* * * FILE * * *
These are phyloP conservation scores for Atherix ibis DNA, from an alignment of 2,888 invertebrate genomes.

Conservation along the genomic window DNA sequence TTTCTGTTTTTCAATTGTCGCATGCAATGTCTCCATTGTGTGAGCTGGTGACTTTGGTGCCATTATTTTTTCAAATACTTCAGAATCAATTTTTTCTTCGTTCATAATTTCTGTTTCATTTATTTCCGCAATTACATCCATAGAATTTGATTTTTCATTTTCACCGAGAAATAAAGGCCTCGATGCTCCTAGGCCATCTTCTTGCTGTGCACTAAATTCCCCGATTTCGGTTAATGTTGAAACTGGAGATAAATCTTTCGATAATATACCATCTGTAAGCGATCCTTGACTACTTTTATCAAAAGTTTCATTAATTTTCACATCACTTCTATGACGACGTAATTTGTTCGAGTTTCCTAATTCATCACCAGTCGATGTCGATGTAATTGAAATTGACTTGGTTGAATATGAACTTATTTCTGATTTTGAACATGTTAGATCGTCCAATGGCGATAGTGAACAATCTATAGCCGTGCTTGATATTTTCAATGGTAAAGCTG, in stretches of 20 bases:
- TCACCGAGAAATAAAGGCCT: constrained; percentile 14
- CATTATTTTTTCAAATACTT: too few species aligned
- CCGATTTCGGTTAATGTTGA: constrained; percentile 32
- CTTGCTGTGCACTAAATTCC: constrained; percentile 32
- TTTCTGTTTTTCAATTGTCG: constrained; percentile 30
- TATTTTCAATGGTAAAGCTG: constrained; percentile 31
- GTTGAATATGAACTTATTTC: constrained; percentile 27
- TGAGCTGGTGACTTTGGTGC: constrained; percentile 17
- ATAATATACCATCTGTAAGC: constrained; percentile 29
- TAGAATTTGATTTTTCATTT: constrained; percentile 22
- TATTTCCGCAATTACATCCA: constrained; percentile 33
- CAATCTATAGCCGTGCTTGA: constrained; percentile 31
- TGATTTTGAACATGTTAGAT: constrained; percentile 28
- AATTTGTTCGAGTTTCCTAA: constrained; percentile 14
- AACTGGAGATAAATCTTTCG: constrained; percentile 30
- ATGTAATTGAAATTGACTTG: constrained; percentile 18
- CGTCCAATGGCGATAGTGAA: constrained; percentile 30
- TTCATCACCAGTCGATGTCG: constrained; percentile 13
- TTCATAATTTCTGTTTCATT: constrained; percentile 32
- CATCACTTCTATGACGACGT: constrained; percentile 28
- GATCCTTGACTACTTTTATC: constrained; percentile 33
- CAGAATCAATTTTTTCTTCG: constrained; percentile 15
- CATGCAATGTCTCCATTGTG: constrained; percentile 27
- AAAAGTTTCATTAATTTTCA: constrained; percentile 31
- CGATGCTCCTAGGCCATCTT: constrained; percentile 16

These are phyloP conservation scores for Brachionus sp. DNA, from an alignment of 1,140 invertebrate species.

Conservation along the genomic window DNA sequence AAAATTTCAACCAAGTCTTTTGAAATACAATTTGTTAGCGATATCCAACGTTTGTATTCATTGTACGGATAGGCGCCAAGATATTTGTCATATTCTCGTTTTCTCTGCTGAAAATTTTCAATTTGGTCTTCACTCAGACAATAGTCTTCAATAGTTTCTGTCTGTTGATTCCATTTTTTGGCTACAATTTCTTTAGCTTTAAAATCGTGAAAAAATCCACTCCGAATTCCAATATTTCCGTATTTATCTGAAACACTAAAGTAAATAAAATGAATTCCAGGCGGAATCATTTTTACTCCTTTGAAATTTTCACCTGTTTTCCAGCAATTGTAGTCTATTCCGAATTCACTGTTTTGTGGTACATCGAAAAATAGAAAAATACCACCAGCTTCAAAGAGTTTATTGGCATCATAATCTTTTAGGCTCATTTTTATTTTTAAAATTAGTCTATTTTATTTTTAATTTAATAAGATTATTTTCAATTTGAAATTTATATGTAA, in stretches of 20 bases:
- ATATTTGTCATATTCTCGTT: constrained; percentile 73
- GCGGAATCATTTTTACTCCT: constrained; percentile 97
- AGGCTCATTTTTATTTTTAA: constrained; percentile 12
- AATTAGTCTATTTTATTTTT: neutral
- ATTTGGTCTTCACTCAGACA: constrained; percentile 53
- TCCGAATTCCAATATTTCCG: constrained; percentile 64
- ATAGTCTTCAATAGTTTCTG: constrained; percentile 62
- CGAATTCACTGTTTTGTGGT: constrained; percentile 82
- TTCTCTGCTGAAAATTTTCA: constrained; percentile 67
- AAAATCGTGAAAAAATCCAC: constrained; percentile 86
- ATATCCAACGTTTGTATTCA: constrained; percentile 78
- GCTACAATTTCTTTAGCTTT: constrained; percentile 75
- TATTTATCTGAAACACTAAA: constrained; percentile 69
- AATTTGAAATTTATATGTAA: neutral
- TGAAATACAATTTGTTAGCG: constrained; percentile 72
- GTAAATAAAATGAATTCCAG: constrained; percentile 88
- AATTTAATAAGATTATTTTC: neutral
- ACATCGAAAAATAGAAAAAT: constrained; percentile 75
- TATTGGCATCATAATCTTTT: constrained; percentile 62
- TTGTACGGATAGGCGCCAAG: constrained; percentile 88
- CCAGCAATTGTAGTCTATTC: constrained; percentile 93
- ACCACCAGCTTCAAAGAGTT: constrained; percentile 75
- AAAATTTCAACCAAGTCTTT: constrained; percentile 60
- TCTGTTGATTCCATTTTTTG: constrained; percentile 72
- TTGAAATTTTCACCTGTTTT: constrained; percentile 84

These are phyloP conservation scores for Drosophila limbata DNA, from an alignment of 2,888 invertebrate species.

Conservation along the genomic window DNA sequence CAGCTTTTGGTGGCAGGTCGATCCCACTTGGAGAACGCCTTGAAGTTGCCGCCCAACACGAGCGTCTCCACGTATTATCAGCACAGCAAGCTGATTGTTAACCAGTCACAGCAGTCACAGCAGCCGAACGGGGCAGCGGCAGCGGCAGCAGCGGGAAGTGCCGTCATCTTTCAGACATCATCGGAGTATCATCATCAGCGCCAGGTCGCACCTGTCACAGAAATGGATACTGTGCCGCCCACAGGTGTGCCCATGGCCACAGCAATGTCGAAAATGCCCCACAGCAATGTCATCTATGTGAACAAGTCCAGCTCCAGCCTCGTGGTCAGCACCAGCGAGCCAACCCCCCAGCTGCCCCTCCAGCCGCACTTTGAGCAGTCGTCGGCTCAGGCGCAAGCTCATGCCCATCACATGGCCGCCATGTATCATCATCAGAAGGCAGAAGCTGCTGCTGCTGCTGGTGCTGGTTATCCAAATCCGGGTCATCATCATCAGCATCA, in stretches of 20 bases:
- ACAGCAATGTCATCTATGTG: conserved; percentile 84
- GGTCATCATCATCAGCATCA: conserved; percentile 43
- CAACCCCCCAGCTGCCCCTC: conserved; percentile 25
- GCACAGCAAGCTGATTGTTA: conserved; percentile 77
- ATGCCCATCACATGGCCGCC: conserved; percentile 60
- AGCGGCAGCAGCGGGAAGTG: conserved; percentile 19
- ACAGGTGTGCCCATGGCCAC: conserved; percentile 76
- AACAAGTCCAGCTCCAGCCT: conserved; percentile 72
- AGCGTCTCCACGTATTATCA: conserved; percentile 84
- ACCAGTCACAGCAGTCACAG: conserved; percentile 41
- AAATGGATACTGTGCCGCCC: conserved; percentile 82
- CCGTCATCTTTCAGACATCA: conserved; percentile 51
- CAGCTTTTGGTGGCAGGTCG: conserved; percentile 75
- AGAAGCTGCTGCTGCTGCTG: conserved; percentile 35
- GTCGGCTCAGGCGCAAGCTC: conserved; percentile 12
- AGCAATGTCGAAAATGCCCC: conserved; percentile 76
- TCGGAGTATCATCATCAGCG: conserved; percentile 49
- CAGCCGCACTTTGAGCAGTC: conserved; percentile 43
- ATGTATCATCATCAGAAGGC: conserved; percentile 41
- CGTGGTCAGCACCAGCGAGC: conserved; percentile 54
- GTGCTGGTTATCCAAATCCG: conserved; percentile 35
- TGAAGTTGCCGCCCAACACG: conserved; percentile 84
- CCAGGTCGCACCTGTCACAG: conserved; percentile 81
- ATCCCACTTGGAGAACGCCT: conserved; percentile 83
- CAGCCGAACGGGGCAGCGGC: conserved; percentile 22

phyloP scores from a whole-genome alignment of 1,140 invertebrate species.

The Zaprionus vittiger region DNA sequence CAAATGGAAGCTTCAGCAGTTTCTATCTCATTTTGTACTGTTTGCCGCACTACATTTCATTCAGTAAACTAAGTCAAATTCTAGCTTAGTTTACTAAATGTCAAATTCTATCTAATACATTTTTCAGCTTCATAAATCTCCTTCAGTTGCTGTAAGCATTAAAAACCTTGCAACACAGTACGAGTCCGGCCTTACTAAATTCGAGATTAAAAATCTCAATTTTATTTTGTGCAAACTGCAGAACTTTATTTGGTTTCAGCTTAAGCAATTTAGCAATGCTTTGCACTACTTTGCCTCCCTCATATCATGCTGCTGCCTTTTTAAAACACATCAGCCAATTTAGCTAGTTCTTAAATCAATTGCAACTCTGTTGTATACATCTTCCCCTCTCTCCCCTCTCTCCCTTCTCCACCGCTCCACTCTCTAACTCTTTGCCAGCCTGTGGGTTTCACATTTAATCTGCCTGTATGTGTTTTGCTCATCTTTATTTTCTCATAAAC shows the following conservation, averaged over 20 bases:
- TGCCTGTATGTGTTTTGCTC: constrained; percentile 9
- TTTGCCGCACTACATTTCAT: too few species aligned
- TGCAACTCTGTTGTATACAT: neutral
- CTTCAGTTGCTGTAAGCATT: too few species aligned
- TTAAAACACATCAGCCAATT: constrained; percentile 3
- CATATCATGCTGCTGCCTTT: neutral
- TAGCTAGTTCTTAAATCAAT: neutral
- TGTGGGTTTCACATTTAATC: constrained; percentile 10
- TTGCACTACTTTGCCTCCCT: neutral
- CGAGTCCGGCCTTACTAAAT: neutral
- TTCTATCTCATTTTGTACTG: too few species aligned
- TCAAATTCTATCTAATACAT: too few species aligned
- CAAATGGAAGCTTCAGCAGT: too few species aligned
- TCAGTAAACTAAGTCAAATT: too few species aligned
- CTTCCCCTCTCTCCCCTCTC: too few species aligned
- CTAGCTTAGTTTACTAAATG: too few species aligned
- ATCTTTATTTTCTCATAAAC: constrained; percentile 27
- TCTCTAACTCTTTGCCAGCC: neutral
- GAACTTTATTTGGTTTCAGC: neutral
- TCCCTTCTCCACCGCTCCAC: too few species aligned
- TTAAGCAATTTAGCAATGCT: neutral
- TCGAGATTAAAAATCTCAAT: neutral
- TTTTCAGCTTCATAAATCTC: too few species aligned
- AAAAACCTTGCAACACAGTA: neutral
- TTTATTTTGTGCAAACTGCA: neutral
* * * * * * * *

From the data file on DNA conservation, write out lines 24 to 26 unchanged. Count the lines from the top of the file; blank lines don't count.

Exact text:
- CAGAATCAATTTTTTCTTCG: constrained; percentile 15
- CATGCAATGTCTCCATTGTG: constrained; percentile 27
- AAAAGTTTCATTAATTTTCA: constrained; percentile 31